Hector Tapia Anchondo, a Texas man whose rented Sylmar warehouse was the site of the largest cocaine seizure in history, was found guilty Tuesday of drug charges and of running a massive criminal conspiracy.
Federal prosecutors in Los Angeles said Tapia, 40, was the kingpin of the largest cocaine transportation operation ever. On Sept. 29, 1989, Drug Enforcement Administration agents raided the Sylmar warehouse and discovered 21.4 tons of cocaine inside--enough to get one-quarter of the world’s population high on cocaine, according to DEA estimates.
The Sylmar seizure made national headlines and stunned residents of the tree-lined community. Prosecutors James Walsh and Susan Bryant-Deason described it as “just the tip of the iceberg” of Tapia’s international cocaine ring.
“The convictions in the Sylmar case are especially gratifying because they represent the dismantling of the largest cocaine transportation organization discovered to date,” U.S. Atty. Terree A. Bowers said after the jury’s verdicts were delivered in the Los Angeles courtroom of U.S. District Judge Terry J. Hatter.
Tapia and co-defendant Hugo Fernando Castillon-Alvarez--a native of Mexico who was working in the U.S. as a dentist--both were convicted on charges that they conspired to distribute cocaine. In addition, Tapia was convicted of being the principal administrator of a continuing criminal enterprise, a crime that carries a mandatory life sentence in federal prison.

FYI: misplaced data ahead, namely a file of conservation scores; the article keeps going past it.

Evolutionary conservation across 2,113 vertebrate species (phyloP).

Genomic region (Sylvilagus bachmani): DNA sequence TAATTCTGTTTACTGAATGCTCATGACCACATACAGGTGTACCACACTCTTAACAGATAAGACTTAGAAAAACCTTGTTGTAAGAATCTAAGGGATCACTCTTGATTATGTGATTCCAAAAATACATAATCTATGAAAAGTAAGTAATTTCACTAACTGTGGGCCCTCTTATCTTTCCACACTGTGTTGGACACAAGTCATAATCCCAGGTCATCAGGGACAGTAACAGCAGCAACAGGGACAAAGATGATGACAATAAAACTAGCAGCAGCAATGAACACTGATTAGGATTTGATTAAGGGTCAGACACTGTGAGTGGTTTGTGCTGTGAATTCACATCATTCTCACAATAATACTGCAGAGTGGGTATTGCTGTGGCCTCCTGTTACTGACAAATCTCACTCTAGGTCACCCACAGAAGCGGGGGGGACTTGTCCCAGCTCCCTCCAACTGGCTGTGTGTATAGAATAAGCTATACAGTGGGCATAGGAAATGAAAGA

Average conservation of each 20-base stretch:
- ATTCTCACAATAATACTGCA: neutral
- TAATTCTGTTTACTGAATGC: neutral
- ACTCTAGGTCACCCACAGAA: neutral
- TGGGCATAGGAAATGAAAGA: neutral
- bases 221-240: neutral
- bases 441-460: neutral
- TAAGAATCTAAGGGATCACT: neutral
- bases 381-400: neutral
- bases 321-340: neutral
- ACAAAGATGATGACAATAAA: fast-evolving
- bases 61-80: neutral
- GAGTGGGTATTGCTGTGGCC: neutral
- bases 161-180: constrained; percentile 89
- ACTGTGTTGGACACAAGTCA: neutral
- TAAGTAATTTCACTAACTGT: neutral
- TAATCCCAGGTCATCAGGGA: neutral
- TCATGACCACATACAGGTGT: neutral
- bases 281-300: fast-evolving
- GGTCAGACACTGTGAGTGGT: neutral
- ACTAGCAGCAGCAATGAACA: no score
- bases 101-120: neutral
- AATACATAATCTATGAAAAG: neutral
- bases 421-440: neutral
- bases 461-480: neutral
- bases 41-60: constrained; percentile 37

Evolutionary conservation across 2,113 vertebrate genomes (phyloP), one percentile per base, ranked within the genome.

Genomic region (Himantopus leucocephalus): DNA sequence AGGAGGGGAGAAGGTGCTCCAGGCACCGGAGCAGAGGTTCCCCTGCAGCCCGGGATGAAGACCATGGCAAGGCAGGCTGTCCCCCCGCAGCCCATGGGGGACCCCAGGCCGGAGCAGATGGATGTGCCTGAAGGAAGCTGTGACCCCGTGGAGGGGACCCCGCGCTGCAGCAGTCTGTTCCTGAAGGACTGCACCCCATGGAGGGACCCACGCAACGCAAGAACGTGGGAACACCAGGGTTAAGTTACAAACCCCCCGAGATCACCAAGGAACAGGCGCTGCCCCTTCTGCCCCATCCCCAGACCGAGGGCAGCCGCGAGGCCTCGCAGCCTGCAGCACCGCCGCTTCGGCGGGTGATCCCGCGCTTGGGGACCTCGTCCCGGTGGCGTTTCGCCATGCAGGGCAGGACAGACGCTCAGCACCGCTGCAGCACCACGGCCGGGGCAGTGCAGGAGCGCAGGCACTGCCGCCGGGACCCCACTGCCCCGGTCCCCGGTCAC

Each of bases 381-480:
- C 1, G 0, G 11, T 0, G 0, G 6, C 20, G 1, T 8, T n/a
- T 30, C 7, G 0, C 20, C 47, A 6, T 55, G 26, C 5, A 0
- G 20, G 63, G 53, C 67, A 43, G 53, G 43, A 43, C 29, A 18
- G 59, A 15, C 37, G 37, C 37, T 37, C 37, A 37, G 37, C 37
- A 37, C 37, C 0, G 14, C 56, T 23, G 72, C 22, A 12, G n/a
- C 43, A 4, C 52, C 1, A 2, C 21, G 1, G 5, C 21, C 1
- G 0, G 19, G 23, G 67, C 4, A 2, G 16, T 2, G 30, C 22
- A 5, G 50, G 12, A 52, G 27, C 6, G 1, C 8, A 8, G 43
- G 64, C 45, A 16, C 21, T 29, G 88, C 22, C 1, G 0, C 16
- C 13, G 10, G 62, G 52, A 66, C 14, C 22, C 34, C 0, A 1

Several other defendants already have been convicted in connection with the Tapia organization. One suspect who prosecutors say ran the organization’s Mexican operations is on trial in that country.
Tuesday’s verdicts came after an eight-week trial during which the government called roughly 50 witnesses to testify about the organization and its operations.
Some of the witnesses recounted enormous shipments of cocaine, far exceeding those in any other case, officials said. According to Walsh and Bryant-Deason, Tapia’s organization shipped 5,000 tons of cocaine to Los Angeles every week, starting in late 1987 and continuing up to the time that authorities broke up the ring in 1989.
Witnesses said Tapia and his associates would pick up the cocaine in Mexico and bring it across the border into El Paso. Once in the United States, the cocaine would be shipped to Los Angeles, where it was broken into smaller shipments of a ton or so and distributed, Walsh said.
The value of the cocaine in the Sylmar warehouse alone was estimated at $6 billion. In addition, authorities seized other shipments about the same time, rounding up a total of 33 tons of cocaine during a 89-day span in 1989, Walsh said.
“It would have impressed Ross Perot,” Walsh said of the money that changed hands in the ring’s operation.
The convictions were cheered by DEA agents, who said Tapia was a key figure linking U.S. traffickers to the Cali and Medellin cocaine cartels in Colombia.
“This guy was the head of the Department of Transportation for the cocaine cartels,” said Ralph Lochridge, a spokesman for the DEA’s Los Angeles office. “These verdicts are a major victory against a major drug peddler.”
According to Bryant-Deason, at the time that Tapia and his associates were arrested, they were planning to clear out their remaining stores of cocaine and take a break from the business while collecting on past debts.
Tapia was picked up in Las Vegas, where some of his cohorts were planning to join him, Bryant-Deason said.
“They just decided they were going on vacation,” she said. “They had gone to Las Vegas to party.”